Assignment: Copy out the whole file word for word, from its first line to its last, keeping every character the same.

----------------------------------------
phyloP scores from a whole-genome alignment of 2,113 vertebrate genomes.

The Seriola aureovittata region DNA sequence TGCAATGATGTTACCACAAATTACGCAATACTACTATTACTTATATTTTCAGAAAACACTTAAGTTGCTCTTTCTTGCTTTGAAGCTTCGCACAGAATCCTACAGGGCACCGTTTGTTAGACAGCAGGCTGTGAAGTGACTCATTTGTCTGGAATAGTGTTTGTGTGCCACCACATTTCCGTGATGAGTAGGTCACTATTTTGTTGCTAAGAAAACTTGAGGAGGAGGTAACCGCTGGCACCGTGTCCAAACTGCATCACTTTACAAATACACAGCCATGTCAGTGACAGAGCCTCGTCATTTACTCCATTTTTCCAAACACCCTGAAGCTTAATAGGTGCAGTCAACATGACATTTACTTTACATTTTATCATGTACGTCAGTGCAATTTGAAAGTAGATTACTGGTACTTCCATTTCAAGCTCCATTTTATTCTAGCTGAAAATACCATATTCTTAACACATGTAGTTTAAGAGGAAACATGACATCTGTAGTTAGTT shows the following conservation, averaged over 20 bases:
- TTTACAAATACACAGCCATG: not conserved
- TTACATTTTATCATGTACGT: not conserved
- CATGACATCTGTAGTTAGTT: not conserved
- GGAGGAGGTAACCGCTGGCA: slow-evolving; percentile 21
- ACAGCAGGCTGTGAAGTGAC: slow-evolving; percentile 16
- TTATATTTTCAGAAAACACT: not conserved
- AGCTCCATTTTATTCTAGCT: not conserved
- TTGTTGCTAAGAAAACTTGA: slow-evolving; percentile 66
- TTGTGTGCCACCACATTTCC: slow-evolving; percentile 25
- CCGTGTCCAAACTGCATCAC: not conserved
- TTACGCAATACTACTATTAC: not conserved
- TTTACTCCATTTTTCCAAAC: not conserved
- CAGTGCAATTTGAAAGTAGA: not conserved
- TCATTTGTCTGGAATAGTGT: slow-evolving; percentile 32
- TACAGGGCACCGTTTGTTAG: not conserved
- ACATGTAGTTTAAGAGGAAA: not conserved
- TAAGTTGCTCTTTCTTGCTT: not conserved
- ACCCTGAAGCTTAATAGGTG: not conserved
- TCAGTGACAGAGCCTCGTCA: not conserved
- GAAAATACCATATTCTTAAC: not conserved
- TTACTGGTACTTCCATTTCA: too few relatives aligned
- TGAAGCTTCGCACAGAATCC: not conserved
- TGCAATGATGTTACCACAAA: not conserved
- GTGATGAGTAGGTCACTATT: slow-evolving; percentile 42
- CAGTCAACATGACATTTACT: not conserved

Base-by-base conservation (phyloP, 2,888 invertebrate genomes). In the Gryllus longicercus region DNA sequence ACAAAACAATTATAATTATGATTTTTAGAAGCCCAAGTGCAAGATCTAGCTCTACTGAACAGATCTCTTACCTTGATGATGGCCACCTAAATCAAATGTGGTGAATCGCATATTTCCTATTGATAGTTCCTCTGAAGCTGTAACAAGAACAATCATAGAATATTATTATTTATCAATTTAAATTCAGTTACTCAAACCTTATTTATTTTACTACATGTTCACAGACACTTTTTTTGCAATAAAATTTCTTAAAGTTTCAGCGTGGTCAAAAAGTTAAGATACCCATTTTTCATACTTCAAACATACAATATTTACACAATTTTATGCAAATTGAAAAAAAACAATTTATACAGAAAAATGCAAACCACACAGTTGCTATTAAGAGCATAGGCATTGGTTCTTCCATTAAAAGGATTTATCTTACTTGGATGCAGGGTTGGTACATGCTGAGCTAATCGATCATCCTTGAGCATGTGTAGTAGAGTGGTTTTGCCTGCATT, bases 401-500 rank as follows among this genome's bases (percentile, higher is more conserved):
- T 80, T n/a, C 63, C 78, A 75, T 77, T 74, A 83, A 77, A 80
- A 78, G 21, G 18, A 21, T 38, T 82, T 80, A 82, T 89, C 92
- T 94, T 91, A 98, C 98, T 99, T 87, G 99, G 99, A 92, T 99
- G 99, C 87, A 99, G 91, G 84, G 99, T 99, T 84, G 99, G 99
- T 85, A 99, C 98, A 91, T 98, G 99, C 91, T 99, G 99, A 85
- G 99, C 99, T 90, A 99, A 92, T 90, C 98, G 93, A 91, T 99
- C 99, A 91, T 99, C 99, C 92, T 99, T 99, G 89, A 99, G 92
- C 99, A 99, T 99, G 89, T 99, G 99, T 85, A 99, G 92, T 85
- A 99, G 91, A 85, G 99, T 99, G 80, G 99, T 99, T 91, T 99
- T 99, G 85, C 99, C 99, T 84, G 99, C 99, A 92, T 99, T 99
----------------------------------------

phyloP scores from a whole-genome alignment of 2,113 vertebrate genomes.

The Seriola aureovittata region DNA sequence TGCAATGATGTTACCACAAATTACGCAATACTACTATTACTTATATTTTCAGAAAACACTTAAGTTGCTCTTTCTTGCTTTGAAGCTTCGCACAGAATCCTACAGGGCACCGTTTGTTAGACAGCAGGCTGTGAAGTGACTCATTTGTCTGGAATAGTGTTTGTGTGCCACCACATTTCCGTGATGAGTAGGTCACTATTTTGTTGCTAAGAAAACTTGAGGAGGAGGTAACCGCTGGCACCGTGTCCAAACTGCATCACTTTACAAATACACAGCCATGTCAGTGACAGAGCCTCGTCATTTACTCCATTTTTCCAAACACCCTGAAGCTTAATAGGTGCAGTCAACATGACATTTACTTTACATTTTATCATGTACGTCAGTGCAATTTGAAAGTAGATTACTGGTACTTCCATTTCAAGCTCCATTTTATTCTAGCTGAAAATACCATATTCTTAACACATGTAGTTTAAGAGGAAACATGACATCTGTAGTTAGTT shows the following conservation, averaged over 20 bases:
- TTTACAAATACACAGCCATG: not conserved
- TTACATTTTATCATGTACGT: not conserved
- CATGACATCTGTAGTTAGTT: not conserved
- GGAGGAGGTAACCGCTGGCA: slow-evolving; percentile 21
- ACAGCAGGCTGTGAAGTGAC: slow-evolving; percentile 16
- TTATATTTTCAGAAAACACT: not conserved
- AGCTCCATTTTATTCTAGCT: not conserved
- TTGTTGCTAAGAAAACTTGA: slow-evolving; percentile 66
- TTGTGTGCCACCACATTTCC: slow-evolving; percentile 25
- CCGTGTCCAAACTGCATCAC: not conserved
- TTACGCAATACTACTATTAC: not conserved
- TTTACTCCATTTTTCCAAAC: not conserved
- CAGTGCAATTTGAAAGTAGA: not conserved
- TCATTTGTCTGGAATAGTGT: slow-evolving; percentile 32
- TACAGGGCACCGTTTGTTAG: not conserved
- ACATGTAGTTTAAGAGGAAA: not conserved
- TAAGTTGCTCTTTCTTGCTT: not conserved
- ACCCTGAAGCTTAATAGGTG: not conserved
- TCAGTGACAGAGCCTCGTCA: not conserved
- GAAAATACCATATTCTTAAC: not conserved
- TTACTGGTACTTCCATTTCA: too few relatives aligned
- TGAAGCTTCGCACAGAATCC: not conserved
- TGCAATGATGTTACCACAAA: not conserved
- GTGATGAGTAGGTCACTATT: slow-evolving; percentile 42
- CAGTCAACATGACATTTACT: not conserved

Base-by-base conservation (phyloP, 2,888 invertebrate genomes). In the Gryllus longicercus region DNA sequence ACAAAACAATTATAATTATGATTTTTAGAAGCCCAAGTGCAAGATCTAGCTCTACTGAACAGATCTCTTACCTTGATGATGGCCACCTAAATCAAATGTGGTGAATCGCATATTTCCTATTGATAGTTCCTCTGAAGCTGTAACAAGAACAATCATAGAATATTATTATTTATCAATTTAAATTCAGTTACTCAAACCTTATTTATTTTACTACATGTTCACAGACACTTTTTTTGCAATAAAATTTCTTAAAGTTTCAGCGTGGTCAAAAAGTTAAGATACCCATTTTTCATACTTCAAACATACAATATTTACACAATTTTATGCAAATTGAAAAAAAACAATTTATACAGAAAAATGCAAACCACACAGTTGCTATTAAGAGCATAGGCATTGGTTCTTCCATTAAAAGGATTTATCTTACTTGGATGCAGGGTTGGTACATGCTGAGCTAATCGATCATCCTTGAGCATGTGTAGTAGAGTGGTTTTGCCTGCATT, bases 401-500 rank as follows among this genome's bases (percentile, higher is more conserved):
- T 80, T n/a, C 63, C 78, A 75, T 77, T 74, A 83, A 77, A 80
- A 78, G 21, G 18, A 21, T 38, T 82, T 80, A 82, T 89, C 92
- T 94, T 91, A 98, C 98, T 99, T 87, G 99, G 99, A 92, T 99
- G 99, C 87, A 99, G 91, G 84, G 99, T 99, T 84, G 99, G 99
- T 85, A 99, C 98, A 91, T 98, G 99, C 91, T 99, G 99, A 85
- G 99, C 99, T 90, A 99, A 92, T 90, C 98, G 93, A 91, T 99
- C 99, A 91, T 99, C 99, C 92, T 99, T 99, G 89, A 99, G 92
- C 99, A 99, T 99, G 89, T 99, G 99, T 85, A 99, G 92, T 85
- A 99, G 91, A 85, G 99, T 99, G 80, G 99, T 99, T 91, T 99
- T 99, G 85, C 99, C 99, T 84, G 99, C 99, A 92, T 99, T 99